Tarragon Identification – Artemisia dracunculus

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This post is part of our “100 Plants and Mushrooms” series. Here, you’ll see the plant’s main parts – its leaves, flowers, fruits, and more – all with key identification features.

Tarragon’s scientific name is Artemisia dracunculus. If you’re a fan of mythology, you might find the name “Artemisia” familiar. It links back to Artemis, the ancient Greek goddess of wild animals, the hunt, and vegetation. However, this plant isn’t just hiding behind its fancy name. You might hear it called by different names. In some parts, it’s known as “dragon herb”. Tarragon thrives in sunny spots and tends to grow tall, often between 2 to 4 feet.

Tarragon: Key Parts in Photos

How to identify Tarragon

If you’re on the lookout for Tarragon, you might want to start by focusing on its flowers. Clustered in what botanists call ‘panicles’ (think of a bunch of grapes and how they hang; that’s close to what a panicle looks like), these flowers are greenish-yellow. They hang downward on short stalks. Each flower head, which looks semi-spherical and is about 1/8 inch across, may seem tiny and indistinct.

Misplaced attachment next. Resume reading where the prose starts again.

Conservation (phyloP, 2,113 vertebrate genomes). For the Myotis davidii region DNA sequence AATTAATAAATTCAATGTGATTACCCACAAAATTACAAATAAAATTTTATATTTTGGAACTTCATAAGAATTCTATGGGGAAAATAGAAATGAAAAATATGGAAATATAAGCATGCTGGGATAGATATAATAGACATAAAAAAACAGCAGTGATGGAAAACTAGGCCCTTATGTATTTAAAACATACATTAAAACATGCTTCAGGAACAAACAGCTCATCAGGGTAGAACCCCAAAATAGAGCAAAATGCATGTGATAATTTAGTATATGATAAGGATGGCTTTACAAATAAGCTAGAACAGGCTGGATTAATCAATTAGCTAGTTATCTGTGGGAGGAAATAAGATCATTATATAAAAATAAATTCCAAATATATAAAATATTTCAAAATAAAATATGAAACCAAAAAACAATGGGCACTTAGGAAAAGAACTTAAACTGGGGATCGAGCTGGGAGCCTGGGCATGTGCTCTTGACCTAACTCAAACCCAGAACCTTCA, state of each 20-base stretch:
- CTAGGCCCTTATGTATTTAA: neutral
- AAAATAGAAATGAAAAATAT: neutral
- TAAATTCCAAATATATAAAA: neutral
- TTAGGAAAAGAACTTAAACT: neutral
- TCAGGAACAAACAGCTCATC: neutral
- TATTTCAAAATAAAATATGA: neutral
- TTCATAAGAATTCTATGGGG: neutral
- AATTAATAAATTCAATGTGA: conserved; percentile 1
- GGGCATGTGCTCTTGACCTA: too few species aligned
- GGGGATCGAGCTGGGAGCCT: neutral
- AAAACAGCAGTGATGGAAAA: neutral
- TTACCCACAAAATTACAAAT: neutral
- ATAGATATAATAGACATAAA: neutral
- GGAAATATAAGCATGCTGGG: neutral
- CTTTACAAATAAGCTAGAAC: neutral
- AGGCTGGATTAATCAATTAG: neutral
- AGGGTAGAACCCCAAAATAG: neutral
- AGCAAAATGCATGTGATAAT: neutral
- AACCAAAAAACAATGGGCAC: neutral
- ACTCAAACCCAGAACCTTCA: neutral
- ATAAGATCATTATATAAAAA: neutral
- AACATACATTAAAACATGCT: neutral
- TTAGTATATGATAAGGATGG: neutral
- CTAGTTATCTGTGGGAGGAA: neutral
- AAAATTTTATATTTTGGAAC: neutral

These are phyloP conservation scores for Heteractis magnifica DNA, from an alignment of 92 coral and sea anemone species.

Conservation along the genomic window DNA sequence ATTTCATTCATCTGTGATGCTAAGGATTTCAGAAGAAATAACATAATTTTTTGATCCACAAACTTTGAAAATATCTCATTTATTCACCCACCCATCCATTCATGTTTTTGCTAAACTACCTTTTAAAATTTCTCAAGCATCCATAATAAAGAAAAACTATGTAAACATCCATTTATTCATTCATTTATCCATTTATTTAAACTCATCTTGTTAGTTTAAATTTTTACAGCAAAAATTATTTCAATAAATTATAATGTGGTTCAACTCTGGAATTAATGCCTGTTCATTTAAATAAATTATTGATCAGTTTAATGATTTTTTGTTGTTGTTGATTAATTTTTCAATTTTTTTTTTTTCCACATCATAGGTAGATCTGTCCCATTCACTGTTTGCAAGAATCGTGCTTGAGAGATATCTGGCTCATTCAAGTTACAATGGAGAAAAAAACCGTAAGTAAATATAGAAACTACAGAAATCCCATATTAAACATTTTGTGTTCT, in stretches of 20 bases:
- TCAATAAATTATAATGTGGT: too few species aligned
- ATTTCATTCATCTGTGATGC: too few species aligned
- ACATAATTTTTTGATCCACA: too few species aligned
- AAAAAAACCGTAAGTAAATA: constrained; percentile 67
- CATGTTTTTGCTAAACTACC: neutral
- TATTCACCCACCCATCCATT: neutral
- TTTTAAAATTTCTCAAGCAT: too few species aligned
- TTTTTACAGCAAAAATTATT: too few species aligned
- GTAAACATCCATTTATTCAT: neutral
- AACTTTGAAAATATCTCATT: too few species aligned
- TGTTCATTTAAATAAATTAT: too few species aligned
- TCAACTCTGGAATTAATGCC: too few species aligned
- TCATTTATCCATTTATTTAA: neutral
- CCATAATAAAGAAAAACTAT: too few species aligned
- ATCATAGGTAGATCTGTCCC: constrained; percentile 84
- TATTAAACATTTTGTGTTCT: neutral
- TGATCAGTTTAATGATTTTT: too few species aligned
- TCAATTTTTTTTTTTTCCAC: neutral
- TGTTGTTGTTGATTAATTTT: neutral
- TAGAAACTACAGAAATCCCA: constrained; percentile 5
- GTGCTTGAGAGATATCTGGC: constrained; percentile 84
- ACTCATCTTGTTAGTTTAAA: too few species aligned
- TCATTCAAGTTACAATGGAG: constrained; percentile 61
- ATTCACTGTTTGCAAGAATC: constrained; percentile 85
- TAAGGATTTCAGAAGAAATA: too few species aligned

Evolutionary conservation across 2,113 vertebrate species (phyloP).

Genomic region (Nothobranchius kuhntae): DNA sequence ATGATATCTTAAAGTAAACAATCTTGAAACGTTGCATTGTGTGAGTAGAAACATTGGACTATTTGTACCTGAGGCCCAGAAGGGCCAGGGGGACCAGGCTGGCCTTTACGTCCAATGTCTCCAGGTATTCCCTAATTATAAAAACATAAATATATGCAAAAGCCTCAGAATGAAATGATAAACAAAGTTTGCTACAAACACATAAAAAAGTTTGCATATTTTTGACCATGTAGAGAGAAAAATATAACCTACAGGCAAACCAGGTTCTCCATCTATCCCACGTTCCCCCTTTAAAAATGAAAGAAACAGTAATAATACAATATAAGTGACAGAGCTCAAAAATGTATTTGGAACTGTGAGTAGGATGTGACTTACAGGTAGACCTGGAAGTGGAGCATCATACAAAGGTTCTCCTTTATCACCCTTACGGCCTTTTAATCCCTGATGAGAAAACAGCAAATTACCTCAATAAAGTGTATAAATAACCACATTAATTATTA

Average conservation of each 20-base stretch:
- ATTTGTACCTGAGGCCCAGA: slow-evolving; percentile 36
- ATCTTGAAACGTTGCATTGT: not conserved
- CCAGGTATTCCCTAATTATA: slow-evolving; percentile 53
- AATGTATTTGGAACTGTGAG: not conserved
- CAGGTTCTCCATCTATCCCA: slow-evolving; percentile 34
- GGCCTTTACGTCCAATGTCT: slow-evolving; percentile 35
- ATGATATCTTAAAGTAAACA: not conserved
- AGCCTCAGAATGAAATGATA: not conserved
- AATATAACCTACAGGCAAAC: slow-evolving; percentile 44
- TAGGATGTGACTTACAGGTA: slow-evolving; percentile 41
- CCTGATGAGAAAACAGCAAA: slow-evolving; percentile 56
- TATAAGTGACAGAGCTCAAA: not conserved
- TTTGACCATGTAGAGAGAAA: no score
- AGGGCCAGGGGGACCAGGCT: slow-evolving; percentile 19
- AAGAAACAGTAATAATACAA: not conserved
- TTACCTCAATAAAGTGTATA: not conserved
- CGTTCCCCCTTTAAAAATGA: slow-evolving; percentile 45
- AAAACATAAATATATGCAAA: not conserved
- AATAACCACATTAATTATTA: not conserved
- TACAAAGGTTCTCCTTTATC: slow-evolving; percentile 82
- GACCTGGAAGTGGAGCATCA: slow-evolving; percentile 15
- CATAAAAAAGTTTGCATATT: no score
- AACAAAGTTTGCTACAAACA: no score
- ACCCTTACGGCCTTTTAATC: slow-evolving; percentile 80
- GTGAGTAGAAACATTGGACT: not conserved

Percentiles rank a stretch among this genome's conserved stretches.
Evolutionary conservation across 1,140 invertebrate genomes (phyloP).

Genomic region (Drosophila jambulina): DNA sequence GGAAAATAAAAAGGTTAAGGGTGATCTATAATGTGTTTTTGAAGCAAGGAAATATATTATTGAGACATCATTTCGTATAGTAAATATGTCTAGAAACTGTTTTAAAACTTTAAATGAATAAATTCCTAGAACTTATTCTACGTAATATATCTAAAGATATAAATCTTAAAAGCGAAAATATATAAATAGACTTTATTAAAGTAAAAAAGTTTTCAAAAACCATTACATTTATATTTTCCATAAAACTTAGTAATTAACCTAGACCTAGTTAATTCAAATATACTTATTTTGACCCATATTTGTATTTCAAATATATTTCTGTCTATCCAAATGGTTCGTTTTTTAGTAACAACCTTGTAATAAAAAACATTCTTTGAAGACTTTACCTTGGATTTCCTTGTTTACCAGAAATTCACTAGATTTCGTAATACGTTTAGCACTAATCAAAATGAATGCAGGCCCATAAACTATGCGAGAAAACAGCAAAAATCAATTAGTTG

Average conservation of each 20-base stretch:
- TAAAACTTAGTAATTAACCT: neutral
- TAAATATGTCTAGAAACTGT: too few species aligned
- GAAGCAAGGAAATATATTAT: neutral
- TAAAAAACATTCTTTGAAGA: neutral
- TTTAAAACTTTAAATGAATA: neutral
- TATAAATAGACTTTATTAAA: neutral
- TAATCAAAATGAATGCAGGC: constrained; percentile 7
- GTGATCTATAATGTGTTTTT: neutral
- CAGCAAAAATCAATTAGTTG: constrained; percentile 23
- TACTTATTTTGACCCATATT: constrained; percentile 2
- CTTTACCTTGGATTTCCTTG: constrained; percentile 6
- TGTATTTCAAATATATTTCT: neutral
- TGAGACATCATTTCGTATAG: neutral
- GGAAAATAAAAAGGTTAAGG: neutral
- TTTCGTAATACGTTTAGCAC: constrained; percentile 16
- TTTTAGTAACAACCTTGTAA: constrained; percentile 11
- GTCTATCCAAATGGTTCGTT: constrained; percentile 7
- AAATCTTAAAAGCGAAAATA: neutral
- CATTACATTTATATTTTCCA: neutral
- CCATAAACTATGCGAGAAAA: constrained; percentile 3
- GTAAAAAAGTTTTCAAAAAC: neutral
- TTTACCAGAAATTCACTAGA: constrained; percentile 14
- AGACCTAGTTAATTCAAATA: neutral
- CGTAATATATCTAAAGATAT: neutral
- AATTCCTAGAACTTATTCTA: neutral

The leaves and stems of Tarragon can tell you a lot. The leaves grow one after the other on opposite sides of the stem. If you pluck one, you’ll find it’s simple in shape and can be divided into lobes. These leaves are thin and straight. As the plant matures and gets ready to flower, the lower leaves tend to fall off. On touch, you might find some leaves having short fine hairs, while others are smooth. From the base, several stems sprout and branch out. The lower part of the stem becomes stiffer and woodier as the plant ages. In contrast, the upper branches stay thin, giving Tarragon an almost ‘wispy’ appearance.

What makes Tarragon special is its smell. Crush its young leaves, and you’re met with a sweet, pungent odor. If that smell reminds you of a certain cooking herb. Tarragon is widely used in cooking for its distinct aroma and flavor.

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